P1xels

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{interview} unruly-e, the thomas pynchon of iphonic art

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I am republishing this interview with Monsieur unruly-e, which appeared sometime last year. I also wish to publicly thank him for all his incisive comments and insights in helping me shape and define the Indiegogo campaign we are launching shortly for the taking of the P1xels website to the next level, as the club kids say.

Herewith, a reprint:

It was early this year that unruly-e submitted his first pictures to P1xels. His work caught my eye immediately: I loved the cubist/fragmented/deconstructed-reality aspect of him images. They were uniformly beautifully composed and then apped in strange and wondrous and absolutely appropriate ways. There was humor and wit to be found in images, and in his titles.

Every so often, he would send in a still-life, or landscape of such simplicity and striking beauty, graphic, bold and serene simultaneously, that I would have to pause, again, to consider the artist that could produce such disparate works. Mr. unruly-e embodies everything I love in an artist: intelligence, humor, range, and an amazing ability to take an image, break it apart, put it back together again in a manner totally his own, thereby bringing forth a new reality.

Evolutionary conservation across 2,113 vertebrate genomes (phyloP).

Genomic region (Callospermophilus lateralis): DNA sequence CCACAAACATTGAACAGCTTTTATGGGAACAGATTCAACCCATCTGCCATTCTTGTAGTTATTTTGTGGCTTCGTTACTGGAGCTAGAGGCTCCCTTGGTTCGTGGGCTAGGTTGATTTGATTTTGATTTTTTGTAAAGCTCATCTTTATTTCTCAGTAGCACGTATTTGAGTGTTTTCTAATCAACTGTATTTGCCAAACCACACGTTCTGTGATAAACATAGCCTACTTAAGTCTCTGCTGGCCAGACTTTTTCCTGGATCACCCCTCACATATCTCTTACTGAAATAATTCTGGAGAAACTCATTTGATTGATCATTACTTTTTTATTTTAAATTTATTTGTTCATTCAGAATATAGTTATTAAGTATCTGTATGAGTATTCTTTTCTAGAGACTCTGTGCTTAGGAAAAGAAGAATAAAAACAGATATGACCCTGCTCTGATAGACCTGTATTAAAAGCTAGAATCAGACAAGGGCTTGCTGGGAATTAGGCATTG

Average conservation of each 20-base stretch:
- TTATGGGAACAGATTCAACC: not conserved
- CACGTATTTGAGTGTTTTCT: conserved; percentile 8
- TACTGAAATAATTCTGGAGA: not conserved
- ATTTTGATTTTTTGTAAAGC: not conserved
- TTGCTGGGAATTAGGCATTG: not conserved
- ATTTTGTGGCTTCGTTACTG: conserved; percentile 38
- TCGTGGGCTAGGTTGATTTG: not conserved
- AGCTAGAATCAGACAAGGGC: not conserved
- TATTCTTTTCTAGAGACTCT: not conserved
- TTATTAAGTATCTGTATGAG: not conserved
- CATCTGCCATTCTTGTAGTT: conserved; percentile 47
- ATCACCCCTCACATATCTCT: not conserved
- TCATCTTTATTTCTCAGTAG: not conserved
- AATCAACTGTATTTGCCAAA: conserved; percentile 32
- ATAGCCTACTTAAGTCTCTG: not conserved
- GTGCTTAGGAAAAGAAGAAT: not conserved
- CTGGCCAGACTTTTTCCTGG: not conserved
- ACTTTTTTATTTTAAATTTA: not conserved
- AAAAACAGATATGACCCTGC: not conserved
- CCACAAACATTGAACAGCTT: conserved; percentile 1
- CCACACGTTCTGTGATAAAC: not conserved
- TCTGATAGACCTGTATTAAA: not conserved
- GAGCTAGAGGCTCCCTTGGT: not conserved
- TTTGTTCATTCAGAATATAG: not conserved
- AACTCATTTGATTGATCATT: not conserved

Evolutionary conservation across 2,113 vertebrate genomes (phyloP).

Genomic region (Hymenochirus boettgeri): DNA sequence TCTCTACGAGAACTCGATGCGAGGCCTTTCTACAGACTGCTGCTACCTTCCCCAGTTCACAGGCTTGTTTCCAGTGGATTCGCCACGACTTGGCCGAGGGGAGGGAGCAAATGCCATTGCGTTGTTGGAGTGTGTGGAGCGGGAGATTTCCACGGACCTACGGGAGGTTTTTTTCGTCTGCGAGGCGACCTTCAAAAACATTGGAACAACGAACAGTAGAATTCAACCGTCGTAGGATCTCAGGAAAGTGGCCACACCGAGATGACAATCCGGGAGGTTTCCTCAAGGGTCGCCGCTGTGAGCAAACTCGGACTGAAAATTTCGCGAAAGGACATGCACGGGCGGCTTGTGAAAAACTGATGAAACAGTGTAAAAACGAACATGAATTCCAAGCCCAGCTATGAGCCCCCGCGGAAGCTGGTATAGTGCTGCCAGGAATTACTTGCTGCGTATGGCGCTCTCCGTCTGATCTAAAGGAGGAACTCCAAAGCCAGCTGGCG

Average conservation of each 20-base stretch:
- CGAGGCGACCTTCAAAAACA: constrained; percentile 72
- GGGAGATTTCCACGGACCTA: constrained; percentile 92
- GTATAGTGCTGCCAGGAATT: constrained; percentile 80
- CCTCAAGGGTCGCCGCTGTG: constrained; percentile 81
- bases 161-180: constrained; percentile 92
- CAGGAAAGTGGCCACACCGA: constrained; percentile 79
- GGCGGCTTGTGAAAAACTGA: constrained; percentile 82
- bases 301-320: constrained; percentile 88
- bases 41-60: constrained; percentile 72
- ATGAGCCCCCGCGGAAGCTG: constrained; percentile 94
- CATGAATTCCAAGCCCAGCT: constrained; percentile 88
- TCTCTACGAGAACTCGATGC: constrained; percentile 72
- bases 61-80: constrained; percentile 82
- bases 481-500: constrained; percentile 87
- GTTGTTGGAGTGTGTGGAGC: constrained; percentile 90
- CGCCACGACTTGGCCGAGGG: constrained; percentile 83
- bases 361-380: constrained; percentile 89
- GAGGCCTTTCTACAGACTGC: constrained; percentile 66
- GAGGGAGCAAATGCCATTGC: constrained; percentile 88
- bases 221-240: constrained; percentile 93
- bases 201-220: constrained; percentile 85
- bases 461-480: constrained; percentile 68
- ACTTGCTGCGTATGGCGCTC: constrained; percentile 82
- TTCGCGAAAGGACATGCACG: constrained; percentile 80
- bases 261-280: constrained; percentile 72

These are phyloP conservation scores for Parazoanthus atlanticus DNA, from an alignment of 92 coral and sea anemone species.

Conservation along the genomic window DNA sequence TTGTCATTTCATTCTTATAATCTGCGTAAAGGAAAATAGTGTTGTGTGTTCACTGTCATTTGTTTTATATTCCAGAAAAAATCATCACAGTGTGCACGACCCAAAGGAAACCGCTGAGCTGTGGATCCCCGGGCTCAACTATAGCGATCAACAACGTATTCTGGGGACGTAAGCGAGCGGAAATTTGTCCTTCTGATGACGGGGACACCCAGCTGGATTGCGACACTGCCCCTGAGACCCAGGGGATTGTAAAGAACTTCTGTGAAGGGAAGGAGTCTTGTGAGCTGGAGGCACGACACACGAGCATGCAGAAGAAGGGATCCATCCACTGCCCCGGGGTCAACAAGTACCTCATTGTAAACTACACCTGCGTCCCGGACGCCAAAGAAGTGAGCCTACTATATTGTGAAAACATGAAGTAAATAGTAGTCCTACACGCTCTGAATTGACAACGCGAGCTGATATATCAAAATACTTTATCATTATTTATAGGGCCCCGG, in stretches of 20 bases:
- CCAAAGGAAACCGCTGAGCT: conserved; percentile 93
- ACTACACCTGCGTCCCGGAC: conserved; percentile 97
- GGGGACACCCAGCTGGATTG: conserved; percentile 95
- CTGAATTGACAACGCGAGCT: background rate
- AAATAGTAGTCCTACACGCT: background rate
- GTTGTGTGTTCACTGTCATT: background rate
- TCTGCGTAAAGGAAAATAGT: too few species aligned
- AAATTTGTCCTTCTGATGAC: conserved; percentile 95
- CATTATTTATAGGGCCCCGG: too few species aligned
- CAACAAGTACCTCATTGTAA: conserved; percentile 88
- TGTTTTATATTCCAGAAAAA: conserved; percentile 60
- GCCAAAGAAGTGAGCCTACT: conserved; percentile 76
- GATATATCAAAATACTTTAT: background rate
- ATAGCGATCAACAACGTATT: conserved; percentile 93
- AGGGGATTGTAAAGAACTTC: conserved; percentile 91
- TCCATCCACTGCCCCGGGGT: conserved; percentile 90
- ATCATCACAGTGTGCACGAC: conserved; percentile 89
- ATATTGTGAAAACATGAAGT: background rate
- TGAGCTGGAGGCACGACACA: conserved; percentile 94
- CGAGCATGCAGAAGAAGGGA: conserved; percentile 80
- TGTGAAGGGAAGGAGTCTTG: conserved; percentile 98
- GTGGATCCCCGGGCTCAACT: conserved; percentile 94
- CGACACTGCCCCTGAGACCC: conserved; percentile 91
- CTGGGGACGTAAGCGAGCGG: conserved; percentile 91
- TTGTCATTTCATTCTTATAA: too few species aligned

Plus, he has been very supportive and writes me great letters, funny, insightful usually telling me to be nice. Even after reading his interview, which I know you will enjoy as much as I did, he remains one of P1xels’ true enigmas.

We are happy to present the next in the series of artist interviews here on Pixels At An Exhibition. This month, unruly-e.

KB: unruly, please tell us a little about yourself – whatever you feel like sharing that isn’t covered in the questions below.
ue: Fun Fact: growing up, I was quite certain I was going to die somewhere in the wilds of Yosemite with my father’s large-format gear strapped to my back. Thirty years have passed, the large-format is long-gone, and I’m carrying my own full kit of gear in the pocket of my Carhartts. Huzzah for progress!
KB: How long have you been shooting pictures with your iPhone?
ue: I started on a jailbroken 2G back before the iPhone was officially available here (ATT didn’t conquer us as a territory until they bought the local GSM carrier in 2009, 14 months after the initial release). Today, if the planets are in the right alignment, we get one bar of signal, but as a rule, it’s “No Service” at our house, so the iPhone has never really been an actual phone for me. Much more like a Palm with a camera.
KB: How often do you work on your art?